Mary fails to give a convincing defence of her marriage; all she can muster in response to Elizabeth’s horror and outrage is a defeated “it behoves us to yield unto one marriage or other”. These are hardly the words of a capable, confident queen making a deliberate, strategic marriage to solidify her power or manoeuvre against her enemies; one develops a clear sense that the Queen is not only “wearied and broken”, as she revealingly writes, but nearing another one of her oft-noted episodes of severe melancholy and depression. She openly admits to her fellow female monarch that she cannot rule alone, as Elizabeth does; Mary needs a husband by her side, and, as one reads between the lines, she did not even eagerly or even freely choose Bothwell, but rather, as she writes rather dejectedly, was obliged to “yield” to remarrying.

The collapse of Mary’s reign came swiftly. By 11 June, most of her supporters – horrified that she had married Bothwell – had deserted her, and Bothwell’s enemies openly took to the streets of Edinburgh, calling on the Queen to repudiate him and pledging in a printed proclamation to deliver her from his thrall, preserve Prince James, and avenge the King’s murder. [33] Inexplicably, Mary did not desert Bothwell – something her entire kingdom would have praised her for doing. Only four days later, with a mere 2,000 men supporting them, Mary and Bothwell faced an equally-sized force of confederate lords at Carberry Hill – led in absentia by Moray and Knox – who were determined that she divorce him. Mary’s soldiers bore the royal banners with the red and gold Lion of Scotland – the ancient Stuart symbol – while the rebels bore an improvised banner replicating the murder scene, depicting Darnley dead under a tree with the infant James, with the motto, “Judge and Revenge my cause, O Lord. [34]

James_Stewart_Earl_of_Moray

Hans Eworth portrait of James Stewart (Stuart) (1531-1570), illegitimate son of James V by Lady Margaret Erskine, and one of the leaders of the Protestant Lairds of the Congregation. James’ half-sister Mary created Earl of Moray shortly after returning to Scotland, where he worked to undermine her reign especially after her marriage to Darnley. He served as Regent for his half-nephew, James VI, Mary’s son, from shortly after her forced abdication in 1567 til his assassination in 1570.

Following the 15 June defeat of their forces at Carberry Hill – in which Bothwell ignominiously fled the field and escaped for the heavily fortified Dunbar Castle and the Queen surrendered herself to her enemies’ custody after receiving a solemn oath from the rebel lords promising to uphold her safety and inviolability [35] –  the Protestant lords violated their word and took the Queen captive. The captured, heavily pregnant Mary was then led dishevelled through the streets of Edinburgh, all illusions of royal authority gone, her husband having fled the battlefield leaving her utterly without support or defence. [36] Crowds of her Protestant subjects – who uncritically bought into Knox’s propaganda depicting her as a Jezebel and idolater – verbally assaulted their captive queen as she passed, shouting “Burn the whore!” and holding up placards depicting Mary as a mermaid—a then-universal symbol for a prostitute and female adulterer. [37] None of her assassinated or forcibly deposed male predecessors among the Stuart kings had ever been so publicly degraded or humiliated, nor any king of England. A prisoner of her Protestant enemies, who now controlled her son the infant prince James, Mary’s reign was effectively over. This was her life’s nadir.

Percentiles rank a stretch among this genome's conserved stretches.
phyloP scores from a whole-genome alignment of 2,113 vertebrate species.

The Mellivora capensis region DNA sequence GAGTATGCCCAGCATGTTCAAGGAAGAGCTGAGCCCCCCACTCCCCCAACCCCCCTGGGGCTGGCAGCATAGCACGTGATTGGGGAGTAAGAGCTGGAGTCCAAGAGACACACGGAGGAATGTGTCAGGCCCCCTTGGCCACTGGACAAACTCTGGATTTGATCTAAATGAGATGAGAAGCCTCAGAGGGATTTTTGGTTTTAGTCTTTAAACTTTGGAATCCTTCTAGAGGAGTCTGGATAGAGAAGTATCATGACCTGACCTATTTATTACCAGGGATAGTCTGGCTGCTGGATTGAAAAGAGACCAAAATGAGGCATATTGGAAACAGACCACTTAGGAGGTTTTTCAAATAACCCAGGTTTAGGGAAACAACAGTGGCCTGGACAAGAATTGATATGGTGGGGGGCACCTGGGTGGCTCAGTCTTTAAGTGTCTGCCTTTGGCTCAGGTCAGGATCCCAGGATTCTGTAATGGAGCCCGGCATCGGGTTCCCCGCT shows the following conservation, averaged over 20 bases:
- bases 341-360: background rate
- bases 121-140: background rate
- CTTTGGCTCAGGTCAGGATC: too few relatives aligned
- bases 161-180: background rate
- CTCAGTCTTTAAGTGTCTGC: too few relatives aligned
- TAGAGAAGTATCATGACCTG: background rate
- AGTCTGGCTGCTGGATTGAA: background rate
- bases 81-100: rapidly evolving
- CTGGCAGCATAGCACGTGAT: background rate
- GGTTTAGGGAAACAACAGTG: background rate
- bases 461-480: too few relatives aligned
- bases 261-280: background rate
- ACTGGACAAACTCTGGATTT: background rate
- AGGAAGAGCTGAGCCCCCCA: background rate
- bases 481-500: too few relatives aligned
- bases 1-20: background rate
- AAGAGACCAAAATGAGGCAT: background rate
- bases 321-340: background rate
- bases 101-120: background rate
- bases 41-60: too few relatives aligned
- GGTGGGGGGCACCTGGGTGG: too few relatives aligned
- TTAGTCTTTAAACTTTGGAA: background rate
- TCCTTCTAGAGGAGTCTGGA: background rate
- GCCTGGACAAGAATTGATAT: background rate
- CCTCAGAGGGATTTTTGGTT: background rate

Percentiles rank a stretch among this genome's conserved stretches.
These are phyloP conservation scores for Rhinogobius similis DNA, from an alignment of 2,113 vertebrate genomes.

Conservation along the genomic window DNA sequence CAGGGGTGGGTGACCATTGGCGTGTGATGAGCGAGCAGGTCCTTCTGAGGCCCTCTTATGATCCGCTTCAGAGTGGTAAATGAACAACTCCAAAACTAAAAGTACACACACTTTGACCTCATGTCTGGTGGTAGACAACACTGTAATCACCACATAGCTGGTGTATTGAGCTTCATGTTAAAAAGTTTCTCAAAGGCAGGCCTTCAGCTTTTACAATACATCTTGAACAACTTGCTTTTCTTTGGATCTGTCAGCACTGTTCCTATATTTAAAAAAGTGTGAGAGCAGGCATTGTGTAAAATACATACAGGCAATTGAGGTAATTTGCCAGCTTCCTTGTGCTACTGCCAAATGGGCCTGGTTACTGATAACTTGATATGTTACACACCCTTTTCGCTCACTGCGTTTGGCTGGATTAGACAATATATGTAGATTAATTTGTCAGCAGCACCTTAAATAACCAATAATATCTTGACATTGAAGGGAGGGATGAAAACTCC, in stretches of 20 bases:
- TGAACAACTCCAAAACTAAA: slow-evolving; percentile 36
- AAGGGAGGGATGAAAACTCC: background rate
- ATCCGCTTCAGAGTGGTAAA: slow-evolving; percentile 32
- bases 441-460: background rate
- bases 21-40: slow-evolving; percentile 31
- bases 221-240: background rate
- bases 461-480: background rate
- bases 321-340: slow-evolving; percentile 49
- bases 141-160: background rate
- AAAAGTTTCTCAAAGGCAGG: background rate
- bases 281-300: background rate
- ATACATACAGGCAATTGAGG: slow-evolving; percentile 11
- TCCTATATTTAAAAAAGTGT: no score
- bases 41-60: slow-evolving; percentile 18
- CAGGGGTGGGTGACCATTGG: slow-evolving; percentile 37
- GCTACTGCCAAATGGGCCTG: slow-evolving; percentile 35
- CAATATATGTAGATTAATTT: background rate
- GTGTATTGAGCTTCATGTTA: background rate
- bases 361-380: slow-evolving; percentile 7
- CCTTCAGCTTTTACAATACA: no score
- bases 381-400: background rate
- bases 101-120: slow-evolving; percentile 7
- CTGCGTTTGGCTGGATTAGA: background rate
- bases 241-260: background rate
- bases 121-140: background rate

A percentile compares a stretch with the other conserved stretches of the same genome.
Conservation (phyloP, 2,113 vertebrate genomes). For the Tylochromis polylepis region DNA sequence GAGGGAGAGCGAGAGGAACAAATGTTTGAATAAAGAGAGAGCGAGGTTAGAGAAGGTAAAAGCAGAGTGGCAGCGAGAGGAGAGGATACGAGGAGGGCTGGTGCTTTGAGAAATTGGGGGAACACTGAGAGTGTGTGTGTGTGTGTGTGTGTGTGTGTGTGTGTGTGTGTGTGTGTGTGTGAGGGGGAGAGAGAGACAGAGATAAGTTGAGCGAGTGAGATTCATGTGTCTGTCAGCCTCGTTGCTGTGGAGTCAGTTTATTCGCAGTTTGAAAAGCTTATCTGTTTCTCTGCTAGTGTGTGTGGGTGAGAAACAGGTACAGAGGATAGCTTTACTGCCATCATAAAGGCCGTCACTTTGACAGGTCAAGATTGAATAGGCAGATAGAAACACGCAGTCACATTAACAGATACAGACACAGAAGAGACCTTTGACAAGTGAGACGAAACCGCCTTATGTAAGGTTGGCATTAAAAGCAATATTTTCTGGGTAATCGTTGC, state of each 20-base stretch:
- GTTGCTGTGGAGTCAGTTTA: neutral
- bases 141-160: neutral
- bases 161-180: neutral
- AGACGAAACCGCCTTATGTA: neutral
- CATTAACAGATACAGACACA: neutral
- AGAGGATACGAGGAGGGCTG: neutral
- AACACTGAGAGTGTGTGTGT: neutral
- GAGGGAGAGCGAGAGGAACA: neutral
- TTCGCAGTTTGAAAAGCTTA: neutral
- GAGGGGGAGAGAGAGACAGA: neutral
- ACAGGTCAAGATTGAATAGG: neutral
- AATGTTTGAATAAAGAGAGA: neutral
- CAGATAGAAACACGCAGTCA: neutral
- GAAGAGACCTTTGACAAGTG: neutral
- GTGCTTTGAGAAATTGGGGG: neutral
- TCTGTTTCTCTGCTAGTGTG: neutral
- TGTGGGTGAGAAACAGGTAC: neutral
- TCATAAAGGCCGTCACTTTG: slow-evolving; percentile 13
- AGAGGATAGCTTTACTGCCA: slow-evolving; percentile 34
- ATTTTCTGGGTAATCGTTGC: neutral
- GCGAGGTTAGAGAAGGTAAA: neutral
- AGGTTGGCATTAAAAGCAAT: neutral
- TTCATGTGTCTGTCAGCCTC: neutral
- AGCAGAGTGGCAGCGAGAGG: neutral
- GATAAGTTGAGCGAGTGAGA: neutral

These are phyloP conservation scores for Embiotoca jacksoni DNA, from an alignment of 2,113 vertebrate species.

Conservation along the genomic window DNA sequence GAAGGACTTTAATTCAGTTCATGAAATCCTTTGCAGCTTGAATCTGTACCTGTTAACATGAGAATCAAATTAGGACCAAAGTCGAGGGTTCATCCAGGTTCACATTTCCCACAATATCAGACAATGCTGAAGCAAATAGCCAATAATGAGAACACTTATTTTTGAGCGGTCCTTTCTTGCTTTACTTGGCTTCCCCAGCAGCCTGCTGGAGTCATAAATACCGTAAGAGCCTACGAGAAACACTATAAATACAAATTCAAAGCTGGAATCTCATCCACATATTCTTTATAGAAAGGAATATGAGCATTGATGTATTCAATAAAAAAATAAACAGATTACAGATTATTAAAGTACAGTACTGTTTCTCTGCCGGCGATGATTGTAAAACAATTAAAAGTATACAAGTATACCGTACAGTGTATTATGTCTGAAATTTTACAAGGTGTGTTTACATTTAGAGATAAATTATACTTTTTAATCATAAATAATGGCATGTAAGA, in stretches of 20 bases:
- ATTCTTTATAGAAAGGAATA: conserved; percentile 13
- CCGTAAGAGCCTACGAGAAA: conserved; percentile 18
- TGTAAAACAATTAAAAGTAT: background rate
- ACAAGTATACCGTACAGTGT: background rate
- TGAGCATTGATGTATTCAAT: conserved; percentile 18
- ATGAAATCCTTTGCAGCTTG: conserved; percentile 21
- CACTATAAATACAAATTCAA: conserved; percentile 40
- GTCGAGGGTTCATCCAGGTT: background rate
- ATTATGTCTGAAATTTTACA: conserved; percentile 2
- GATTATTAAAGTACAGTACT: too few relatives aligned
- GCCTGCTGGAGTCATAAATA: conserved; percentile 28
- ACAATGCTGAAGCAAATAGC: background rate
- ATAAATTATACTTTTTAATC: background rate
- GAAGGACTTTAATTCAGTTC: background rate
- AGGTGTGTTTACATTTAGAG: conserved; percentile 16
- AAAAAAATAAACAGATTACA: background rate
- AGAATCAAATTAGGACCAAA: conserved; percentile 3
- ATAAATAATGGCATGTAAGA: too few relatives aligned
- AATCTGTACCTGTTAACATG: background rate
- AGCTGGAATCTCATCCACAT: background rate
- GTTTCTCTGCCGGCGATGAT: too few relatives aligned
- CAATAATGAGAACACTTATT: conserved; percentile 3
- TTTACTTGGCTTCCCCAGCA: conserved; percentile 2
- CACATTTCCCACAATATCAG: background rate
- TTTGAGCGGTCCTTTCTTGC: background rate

Despite her horror at Mary’s reckless behaviour, Elizabeth was first and foremost concerned with Mary’s security and status as a fellow monarch. Dedicated to the absolute majesty and divine right of kings, Elizabeth was outraged that Mary had been so outrageously treated by her own subjects. She furiously argued that “it does not appertain to subjects so to reform their prince, but to deal by advice and counsel, and failing thereof, to recommend the rest to Almighty God”. [38] Incensed that the Scottish lords would dare assault their God-anointed sovereign, Elizabeth “threatened war” [39] against them and talked of sending an armed force to relieve Mary. She talked, yet, in keeping with her motto, besides offering written encouragement to Mary, she did nothing to liberate her cousin from her enemies.

Upon hearing of her cousin’s capture by the rebellious Protestant lords in mid-June 1567, Elizabeth wrote to Mary “We assure you that whatsoever we can imagine meet for your honour and safety that shall lie in our power, we will perform the same…you [shall not] lack our friendship and power for the preservation of your honour in quietness.” [40] Elizabeth told her ambassador to Scotland that she “would not suffer her [Mary], being by God’s ordinance the prince and sovereign, to be in subjection to them that by nature and law are subjected to her” [41]; simply put, Elizabeth viewed with alarm Mary’s outrageous treatment by her rebellious subjects, identifying it as a threat that might undermine the entire concept of monarchy and the sacred inviolability of the person of the sovereign. While Elizabeth continued to rail in support of her beleaguered cousin, she tellingly did not send troops to free Mary from the Protestant lairds or restore her to her throne.